New groundwater and soil moisture drought indicator maps produced by NASA are available on the National Drought Mitigation Center’s website. They currently show unusually low groundwater storage levels in Texas. The maps use an 11-division scale, with blues showing wetter-than-normal conditions and a yellow-to-red spectrum showing drier-than-normal conditions. (Credit:NASA/National Drought Mitigation Center.)

The team estimated groundwater recharge for a baseline period of 1971 to 2000 using a model known as Variable Infiltration Capacity (VIC). In addition to precipitation and temperature, the VIC groundwater recharge estimates account for the land surface, soil type, and vegetation of a particular location. These land features influence whether water runs off, evaporates, or soaks into the ground, allowing the aquifer to recharge.

The team also chose the VIC model because they had proven experience with it.

“It provides so much information for the entire conterminous US and accounts for land surface, vegetation and soil type as well as temperature and precipitation,” explains senior author Thomas Meixner. “Another major reason was that we tested the VIC model earlier for simulating baseline recharge for the western US (Niraula et al. 2016), which gave us confidence in using this model for projecting future recharge.”

The team pulled projections of precipitation and temperature from 11 different global climate models and generated groundwater recharge scenarios by inputting the projections from each of the 11 models into the VIC model. Next, they compared the projected groundwater recharge scenarios for each time period and region with the 1971 to 2000 period for that region.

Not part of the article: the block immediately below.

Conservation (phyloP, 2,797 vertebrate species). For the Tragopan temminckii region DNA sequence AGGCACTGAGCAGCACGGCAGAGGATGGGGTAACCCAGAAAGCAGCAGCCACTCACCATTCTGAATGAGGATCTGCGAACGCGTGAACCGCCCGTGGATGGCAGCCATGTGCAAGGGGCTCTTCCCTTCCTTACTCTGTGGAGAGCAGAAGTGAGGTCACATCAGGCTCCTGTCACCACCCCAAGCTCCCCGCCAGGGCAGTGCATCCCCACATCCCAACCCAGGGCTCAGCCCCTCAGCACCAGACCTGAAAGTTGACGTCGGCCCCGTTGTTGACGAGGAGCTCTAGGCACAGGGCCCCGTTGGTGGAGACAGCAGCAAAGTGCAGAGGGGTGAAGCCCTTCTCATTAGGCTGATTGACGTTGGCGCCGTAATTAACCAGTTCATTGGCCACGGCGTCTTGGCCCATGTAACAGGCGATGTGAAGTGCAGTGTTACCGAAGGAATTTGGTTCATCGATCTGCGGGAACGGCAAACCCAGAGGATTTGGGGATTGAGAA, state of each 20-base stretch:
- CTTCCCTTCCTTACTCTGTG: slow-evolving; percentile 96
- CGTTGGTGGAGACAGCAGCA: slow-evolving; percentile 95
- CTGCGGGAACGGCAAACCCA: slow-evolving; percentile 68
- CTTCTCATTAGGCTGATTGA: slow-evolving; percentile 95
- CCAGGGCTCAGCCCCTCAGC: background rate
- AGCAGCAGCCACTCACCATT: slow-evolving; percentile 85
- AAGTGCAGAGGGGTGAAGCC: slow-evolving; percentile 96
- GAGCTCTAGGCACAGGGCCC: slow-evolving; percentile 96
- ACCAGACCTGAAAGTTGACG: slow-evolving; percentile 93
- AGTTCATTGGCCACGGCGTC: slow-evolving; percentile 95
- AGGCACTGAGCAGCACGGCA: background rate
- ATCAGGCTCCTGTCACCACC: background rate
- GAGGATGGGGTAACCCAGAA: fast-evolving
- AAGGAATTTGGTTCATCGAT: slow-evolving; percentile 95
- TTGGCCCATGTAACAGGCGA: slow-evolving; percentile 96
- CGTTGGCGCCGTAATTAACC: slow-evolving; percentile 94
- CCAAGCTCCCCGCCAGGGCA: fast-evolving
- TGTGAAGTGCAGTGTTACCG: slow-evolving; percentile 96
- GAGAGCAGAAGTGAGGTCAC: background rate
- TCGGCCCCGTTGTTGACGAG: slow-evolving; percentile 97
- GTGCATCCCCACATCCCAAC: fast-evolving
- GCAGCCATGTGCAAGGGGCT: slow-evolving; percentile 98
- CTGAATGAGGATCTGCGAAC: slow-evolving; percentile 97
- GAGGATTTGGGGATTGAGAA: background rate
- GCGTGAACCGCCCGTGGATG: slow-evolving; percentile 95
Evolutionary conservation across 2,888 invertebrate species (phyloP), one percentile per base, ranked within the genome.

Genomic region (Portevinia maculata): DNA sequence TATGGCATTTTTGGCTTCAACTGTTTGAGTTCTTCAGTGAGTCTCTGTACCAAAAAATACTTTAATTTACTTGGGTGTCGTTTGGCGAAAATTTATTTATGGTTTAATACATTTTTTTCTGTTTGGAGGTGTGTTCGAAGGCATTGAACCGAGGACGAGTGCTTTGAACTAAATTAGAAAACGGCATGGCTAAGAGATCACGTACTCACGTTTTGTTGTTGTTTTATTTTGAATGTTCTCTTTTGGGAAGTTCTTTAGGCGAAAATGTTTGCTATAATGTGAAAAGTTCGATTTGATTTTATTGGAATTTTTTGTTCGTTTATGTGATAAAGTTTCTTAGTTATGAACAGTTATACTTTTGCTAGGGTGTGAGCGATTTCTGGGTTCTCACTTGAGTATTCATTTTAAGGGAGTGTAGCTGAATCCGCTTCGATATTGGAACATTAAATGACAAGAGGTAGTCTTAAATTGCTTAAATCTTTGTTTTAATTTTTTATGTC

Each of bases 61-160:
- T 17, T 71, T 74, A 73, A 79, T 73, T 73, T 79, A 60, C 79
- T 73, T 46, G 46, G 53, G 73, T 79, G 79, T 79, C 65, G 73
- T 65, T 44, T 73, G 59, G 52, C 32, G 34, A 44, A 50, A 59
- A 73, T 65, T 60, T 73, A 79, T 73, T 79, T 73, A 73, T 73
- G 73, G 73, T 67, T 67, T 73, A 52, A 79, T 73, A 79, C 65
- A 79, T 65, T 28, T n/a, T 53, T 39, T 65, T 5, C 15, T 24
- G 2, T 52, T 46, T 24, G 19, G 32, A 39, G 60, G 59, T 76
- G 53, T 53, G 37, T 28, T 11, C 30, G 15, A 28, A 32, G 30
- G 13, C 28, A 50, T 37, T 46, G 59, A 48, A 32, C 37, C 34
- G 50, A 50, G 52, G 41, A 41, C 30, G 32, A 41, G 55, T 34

“The models were selected based on availability of projections for Carbon Emission Scenarios we were interested in: for example, RCP6.0 (of the IPCC’s Representative Carbon Pathways),” Meixner details. “This scenario is consistent with the application of a current range of technologies and strategies for reducing greenhouse gas emissions.”

Results and recommendations

In the “near future” time range, the majority of models projected with some certainty that groundwater recharge will increase in the northern regions and decrease in the west and southwest regions. Projections were less certain for the south and northwest regions, with some predicting increases in recharge and others predicting decreases.

This recent work offers a view in broad strokes of the ways climate change may change the outlook on water in the American west from the standpoint of groundwater recharge. There is a finite amount of water in aquifers, and if it is not allowed time to recharge, it can potentially disappear. Although this may seem like a problem that will only happen far into the future, this research indicates that here in the American southwest, that’s not the case.

“That is what our research recognized, especially for West and Southwest region of the western US,” comments Meixner. “Also, regions of the High Plains aquifer and some aquifers in Arizona and the southern Central Valley of California have already had significant overdraft and declines in groundwater levels.”

These numbers present a compelling argument for more efficient and conservationist groundwater management right now. Of course, as the authors point out, this is a policy or management decision. However, their data indicates that without such management, we will deplete our groundwater at our current rate of use, and that as the climate changes we’ll be doing it even more rapidly.

Top image: Groundwater recharge prediction figure. (Credit: Niraula et al., Geophysical Research Letters, 2017; 44 (20): 10,407)